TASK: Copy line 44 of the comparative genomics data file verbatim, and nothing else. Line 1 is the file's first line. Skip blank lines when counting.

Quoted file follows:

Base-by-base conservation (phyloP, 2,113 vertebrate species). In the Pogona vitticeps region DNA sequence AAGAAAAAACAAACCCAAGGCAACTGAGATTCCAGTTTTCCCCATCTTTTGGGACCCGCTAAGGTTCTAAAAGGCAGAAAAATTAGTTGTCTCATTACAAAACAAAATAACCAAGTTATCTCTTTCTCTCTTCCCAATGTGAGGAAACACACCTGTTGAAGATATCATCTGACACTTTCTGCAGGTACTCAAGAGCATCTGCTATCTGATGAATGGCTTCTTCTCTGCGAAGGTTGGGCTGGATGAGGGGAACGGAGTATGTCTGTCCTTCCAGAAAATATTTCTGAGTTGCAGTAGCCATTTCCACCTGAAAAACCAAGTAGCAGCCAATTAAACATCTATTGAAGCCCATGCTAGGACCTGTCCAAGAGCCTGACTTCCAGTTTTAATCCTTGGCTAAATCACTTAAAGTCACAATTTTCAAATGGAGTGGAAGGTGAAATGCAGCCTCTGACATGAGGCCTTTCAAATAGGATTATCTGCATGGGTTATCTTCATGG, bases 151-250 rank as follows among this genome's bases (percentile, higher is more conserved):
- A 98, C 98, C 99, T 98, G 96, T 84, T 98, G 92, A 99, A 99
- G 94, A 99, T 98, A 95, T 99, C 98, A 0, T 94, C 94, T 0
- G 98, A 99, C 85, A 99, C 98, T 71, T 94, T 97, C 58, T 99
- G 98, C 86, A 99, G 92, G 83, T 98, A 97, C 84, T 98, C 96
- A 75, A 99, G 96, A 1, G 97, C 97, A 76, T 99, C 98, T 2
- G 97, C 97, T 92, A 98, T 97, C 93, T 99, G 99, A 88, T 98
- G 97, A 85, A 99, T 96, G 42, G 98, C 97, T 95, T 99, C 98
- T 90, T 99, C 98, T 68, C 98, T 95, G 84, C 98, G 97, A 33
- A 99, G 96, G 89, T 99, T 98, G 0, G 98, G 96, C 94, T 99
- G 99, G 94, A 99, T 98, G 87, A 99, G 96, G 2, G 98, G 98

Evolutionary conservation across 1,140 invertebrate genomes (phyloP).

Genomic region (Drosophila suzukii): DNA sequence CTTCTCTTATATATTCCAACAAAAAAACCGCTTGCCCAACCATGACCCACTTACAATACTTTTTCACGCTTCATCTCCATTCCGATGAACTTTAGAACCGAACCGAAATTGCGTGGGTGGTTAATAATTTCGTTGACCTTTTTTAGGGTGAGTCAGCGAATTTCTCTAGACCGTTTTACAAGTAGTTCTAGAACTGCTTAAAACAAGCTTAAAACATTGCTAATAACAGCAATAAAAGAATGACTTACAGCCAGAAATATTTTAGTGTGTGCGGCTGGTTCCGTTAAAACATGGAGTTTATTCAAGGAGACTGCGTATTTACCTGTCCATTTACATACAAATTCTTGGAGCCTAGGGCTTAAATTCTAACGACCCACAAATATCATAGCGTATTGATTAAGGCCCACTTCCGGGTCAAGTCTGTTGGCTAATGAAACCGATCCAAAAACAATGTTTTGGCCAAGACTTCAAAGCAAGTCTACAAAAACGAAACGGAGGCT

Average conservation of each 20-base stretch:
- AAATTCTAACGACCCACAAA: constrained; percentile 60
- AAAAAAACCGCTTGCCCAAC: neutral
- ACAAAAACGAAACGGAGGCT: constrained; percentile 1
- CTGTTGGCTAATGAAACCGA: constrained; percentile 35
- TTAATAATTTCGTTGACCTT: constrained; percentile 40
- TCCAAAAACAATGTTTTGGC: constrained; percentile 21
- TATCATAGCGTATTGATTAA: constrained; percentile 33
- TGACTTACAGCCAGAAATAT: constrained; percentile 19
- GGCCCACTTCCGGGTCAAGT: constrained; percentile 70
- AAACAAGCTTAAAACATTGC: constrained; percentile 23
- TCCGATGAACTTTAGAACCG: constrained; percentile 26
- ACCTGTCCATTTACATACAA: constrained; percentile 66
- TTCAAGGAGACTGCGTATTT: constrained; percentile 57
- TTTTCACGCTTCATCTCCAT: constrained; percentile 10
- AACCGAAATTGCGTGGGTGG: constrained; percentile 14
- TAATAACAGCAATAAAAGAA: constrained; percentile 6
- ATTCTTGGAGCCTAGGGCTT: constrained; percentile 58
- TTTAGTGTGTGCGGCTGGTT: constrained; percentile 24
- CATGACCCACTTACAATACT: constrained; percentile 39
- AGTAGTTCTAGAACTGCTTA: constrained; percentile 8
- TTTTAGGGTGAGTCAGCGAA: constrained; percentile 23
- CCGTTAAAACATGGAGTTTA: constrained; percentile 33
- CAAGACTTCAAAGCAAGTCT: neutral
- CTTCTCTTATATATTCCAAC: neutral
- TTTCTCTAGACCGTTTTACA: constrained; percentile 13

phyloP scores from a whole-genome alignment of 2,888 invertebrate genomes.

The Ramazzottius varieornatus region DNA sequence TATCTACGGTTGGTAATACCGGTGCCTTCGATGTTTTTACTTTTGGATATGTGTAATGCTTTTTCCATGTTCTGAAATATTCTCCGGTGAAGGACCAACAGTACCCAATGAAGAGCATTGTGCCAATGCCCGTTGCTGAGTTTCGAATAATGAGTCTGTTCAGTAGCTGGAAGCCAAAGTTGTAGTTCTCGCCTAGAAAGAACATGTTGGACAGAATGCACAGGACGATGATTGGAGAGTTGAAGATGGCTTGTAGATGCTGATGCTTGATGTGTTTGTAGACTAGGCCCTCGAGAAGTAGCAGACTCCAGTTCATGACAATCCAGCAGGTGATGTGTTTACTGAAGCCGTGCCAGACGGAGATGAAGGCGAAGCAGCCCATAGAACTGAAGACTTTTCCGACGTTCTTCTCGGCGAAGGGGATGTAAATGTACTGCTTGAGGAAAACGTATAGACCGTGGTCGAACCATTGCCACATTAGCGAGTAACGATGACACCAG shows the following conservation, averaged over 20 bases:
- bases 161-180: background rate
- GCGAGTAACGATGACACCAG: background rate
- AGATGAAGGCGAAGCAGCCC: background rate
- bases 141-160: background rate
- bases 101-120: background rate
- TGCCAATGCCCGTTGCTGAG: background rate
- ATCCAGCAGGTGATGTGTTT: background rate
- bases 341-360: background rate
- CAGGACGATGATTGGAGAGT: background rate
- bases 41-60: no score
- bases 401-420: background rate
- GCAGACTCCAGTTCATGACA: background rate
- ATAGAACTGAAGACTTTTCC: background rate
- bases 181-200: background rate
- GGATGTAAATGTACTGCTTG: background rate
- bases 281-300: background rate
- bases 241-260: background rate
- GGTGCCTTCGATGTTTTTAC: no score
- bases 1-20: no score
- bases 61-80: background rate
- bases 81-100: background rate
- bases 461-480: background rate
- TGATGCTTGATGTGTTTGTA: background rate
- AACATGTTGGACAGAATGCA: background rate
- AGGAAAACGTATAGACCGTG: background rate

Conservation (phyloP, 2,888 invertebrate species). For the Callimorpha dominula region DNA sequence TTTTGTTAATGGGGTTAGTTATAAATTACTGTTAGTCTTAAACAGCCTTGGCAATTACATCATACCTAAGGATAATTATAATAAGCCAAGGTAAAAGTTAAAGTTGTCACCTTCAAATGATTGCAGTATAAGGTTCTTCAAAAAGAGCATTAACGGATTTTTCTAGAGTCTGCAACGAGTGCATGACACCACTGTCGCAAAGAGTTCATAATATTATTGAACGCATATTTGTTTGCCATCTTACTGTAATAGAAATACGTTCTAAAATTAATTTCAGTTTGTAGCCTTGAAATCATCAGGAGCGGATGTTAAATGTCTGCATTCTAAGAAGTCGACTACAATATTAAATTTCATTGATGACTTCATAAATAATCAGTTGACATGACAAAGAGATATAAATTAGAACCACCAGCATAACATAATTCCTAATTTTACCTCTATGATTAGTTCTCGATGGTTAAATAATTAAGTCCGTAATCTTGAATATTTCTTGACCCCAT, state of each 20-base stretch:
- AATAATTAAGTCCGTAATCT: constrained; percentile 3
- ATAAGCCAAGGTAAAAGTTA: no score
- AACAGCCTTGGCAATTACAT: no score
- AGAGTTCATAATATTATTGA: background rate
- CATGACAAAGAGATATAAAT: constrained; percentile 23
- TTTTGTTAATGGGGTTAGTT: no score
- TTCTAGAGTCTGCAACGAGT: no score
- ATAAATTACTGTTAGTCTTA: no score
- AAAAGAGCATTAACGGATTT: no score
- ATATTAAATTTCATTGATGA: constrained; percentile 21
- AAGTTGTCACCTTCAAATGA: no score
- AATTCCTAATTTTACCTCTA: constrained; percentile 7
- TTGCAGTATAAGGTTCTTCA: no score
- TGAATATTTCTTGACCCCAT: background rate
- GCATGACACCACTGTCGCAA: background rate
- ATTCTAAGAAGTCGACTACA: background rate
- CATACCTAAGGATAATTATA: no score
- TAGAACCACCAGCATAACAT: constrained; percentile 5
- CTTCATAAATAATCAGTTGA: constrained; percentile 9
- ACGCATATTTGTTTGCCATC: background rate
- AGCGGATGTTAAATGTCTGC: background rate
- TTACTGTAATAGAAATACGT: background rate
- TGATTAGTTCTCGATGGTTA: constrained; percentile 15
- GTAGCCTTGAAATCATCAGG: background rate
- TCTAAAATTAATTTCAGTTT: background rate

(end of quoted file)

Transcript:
- AGATGAAGGCGAAGCAGCCC: background rate